Martha's Vineyard Exclusive Buyer Agent Real Estate News and Views including market conditions, vacation home and luxury property information concerning Edgartown, Oak Bluffs, Vineyard Haven, West Tisbury, Chilmark and Aquinnah. If it's on my mind, I'll discuss it.
Tuesday, February 24, 2009
Good Property Opportunities on Martha's Vineyard
Click here to view property > Edgartown - 6 Mockingbird Drive
Friday, February 20, 2009
Everything is Coming Up Roses, Or Are They Tea Bags?
Here we are now with a $787 billion stimulus package that includes anemic elements like an $8000.00 tax credit for taxpayers buying a primary residence between Jan. 1 and Dec. 1, 2009. Single taxpayers making less than $75,000 are eligible. That tax credit doubles for married couples. Think about it, an 8k credit is just a drop in the bucket for a buyer in areas like Martha’s Vineyard, and no not everyone who lives here is rich. It’s just not enough. And what about the $75 billion mortgage relief plan the President announced. It’s not right. The Wall Street Journal says, "By investing in failure, the Administration will also prolong the housing downturn and make financing a home purchase more difficult for future borrowers." The New York Times says it is "a good start, but given the dire state of the economy, we fear it still may not be enough."
But what is enough and actually too much is the idea that people who did nothing wrong, the 92 percentile, are being asked to help the 8% that either had no business getting a loan in the first place or defrauded the banks intentionally out of sheer avarice. It’s the hard working people who are continuing to pay their bills even though they are suffering like everyone else today; they are really going to suffer.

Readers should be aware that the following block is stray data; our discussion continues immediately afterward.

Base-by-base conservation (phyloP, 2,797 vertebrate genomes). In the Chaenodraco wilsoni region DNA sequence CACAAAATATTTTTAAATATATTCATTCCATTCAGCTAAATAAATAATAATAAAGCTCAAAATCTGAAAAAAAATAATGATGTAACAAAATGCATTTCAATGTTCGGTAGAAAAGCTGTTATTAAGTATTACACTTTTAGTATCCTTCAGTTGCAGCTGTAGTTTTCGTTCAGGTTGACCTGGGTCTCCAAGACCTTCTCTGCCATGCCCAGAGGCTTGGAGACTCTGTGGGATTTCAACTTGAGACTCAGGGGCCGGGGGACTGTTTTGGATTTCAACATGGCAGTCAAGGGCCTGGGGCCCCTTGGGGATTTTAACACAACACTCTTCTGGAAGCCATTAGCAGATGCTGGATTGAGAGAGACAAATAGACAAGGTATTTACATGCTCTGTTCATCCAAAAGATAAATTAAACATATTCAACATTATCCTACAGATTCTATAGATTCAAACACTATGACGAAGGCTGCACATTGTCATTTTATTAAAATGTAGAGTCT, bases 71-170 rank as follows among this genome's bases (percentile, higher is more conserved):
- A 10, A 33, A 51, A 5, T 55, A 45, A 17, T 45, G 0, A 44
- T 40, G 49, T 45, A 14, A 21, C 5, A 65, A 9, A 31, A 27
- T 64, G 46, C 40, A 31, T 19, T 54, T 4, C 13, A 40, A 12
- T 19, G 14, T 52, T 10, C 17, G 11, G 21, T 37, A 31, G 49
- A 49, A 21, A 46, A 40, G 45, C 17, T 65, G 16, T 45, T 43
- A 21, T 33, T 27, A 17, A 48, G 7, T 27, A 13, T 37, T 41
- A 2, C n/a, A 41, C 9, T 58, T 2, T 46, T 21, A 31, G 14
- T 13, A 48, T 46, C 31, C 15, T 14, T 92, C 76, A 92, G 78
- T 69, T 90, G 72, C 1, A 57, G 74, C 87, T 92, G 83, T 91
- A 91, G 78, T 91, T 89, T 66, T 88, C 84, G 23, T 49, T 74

Here’s a quick story I heard yesterday from a broker in Florida about one of those people you will be suffering for. This ‘investor’ accumulated no less than 20 properties through no-money down financing during the high time of the market. They did not and have not paid one cent toward an equity share on those properties; they had every intention of not owning the properties long term. The lenders began the foreclosure process about three years ago, but it takes time. In the meantime, this person is consistently making about $20,000 a month in rental income. There are hundreds of scenarios like this one. Why should we suffer for this kind of behavior? They should lose everything and go to jail. But if they go to jail, shouldn’t the enablers go with them? Yes, and that is why nothing will happen to them.